Jason Sheehan appears in the following:
Thursday, August 27, 2015
Alexandra Kleeman's novel, populated by TV-obsessed characters on a steady diet of Popsicles and oranges, is a controlled exercise in what critic Jason Sheehan calls "terrifying banality."
Thursday, August 20, 2015
Alaa Al Aswany's new book sets the dynamics of a fallen family and an elitist car club against the tensions of post-World War II Egypt, but a clunky translation and too many plots keep the brakes on.
Wednesday, August 05, 2015
Black Chalk hinges on a plot twist that we won't give away. But we will say it's the summer thriller we've been waiting for: about a teenage game that turns dangerous as its players become adults.
Thursday, July 23, 2015
Jesse Ball's A Cure For Suicide is a poignant psychological dystopia about dealing with painful memories and the true price of starting over.
Saturday, July 11, 2015
This beautifully conceived story of an exiled princeling and his Manhattan-educated son also manages to include sprawling Sanskrit epics, knotty family dynamics and the recent history of India.
Wednesday, July 08, 2015
Amanda Coe's new novel about adult siblings forced to come together at their absentee mother's funeral is surprisingly free of melodrama.
Sunday, June 28, 2015
Milan Kundera's new novel is short on plot, but don't mistake that for dullness. Reviewer Jason Sheehan says the book is slim, funny and stunningly profound.
Thursday, June 25, 2015
Dean Bakopoulos' darkly humorous novel Summerlong features a cast of Midwestern suburbanites suffocating from adulthood.
Thursday, June 18, 2015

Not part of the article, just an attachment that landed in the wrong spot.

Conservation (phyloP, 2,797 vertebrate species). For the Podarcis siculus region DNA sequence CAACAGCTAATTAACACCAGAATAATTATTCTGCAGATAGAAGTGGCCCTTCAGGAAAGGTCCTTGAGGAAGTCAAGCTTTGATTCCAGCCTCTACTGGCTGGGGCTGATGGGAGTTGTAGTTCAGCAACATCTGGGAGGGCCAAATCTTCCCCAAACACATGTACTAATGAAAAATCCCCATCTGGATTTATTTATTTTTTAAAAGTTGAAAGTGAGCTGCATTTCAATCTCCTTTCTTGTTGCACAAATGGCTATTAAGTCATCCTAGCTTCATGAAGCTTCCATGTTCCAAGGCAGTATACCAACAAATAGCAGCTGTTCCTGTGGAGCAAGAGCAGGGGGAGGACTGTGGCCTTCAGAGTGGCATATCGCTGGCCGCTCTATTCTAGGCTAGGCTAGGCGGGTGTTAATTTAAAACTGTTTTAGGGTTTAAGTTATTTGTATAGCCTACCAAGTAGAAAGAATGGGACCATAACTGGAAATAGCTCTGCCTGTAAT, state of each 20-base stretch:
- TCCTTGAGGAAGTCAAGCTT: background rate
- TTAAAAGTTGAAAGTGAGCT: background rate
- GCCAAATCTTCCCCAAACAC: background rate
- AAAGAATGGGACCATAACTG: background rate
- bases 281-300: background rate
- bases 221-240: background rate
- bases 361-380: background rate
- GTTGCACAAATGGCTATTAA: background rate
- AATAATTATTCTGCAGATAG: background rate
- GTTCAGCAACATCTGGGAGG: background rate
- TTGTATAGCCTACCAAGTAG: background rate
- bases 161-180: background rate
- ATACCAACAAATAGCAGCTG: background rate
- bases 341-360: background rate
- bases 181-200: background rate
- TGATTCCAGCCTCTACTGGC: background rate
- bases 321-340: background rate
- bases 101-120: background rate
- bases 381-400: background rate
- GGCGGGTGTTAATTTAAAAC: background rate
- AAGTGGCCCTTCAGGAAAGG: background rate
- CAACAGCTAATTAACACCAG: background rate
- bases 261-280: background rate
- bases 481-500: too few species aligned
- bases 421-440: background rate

In his new collection Etgar Keret recounts bittersweet and often humorous vignettes of life in the seven years between the birth of his son and the death of his father.
Wednesday, June 17, 2015
Aziz Ansari did a lot of demographic research — yes, you read that right — for his new book, and the result is an uneasy but occasionally entertaining hybrid of hard data and too-sparse comedy.
Wednesday, June 17, 2015
Many migrants have died trying to cross the Mediterranean to Europe. Bulgaria is now seeing a surge of migrants attempting to enter Europe by land from Turkey.
Wednesday, June 03, 2015
Leona Francombe's debut novel is all about rabbits: They eat, they sleep, and they think about the battle of Waterloo. Reviewer Jason Sheehan says it's a lovely story that sometimes lacks a point.
Wednesday, May 20, 2015
Neal Stephenson's new epic starts big and gets bigger. Critic Jason Sheehan says that while the book can bog down in details, if the world really were ending, you'd want Stephenson by your side.
Saturday, May 16, 2015
Mark Z. Danielewski's epic 800-page tale of a girl and a cat wants to be the stepping stone to a new understanding of the novel — but critic Jason Sheehan says it's undone by too many parentheses.
Thursday, May 14, 2015
Jeremy Massey's debut novel centers on an undertaker with magical abilities — like communicating with dogs and flies. Critic Jason Sheehan says Massey has an eye for black humor.
Saturday, April 25, 2015
Don't be put off by the size of Devotion: A Rat Story by Maile Meloy. It's a small book, hardly larger than a pack of cigarettes, but the horror it delivers is real (and rat shaped).
Thursday, April 02, 2015
In his latest novel, T.C. Boyle is at play in his usual fields: California, baby boomer angst, fathers and sons. But critic Jason Sheehan says it's a gory, absurdist, expertly paced frolic.
Thursday, March 26, 2015
Mark Andrew Ferguson's debut novel has time travel, but it isn't science fiction. It has teenagers, but it's not YA. Instead, it's a tale of intense friendship, first love, and serious mental illness.
Tuesday, March 24, 2015
Daryl Gregory ventures into the murky waters of young adult fiction in Harrison Squared, the story of a boy in a creepily Lovecraftian town, searching for sea monsters and his missing mother.
Saturday, March 07, 2015
Forget whatever you thought you knew about the famous gunfight at the O.K. Corral. Mary Doria Russell's new novel is an epic investigation into all the things that made the bloodshed inevitable.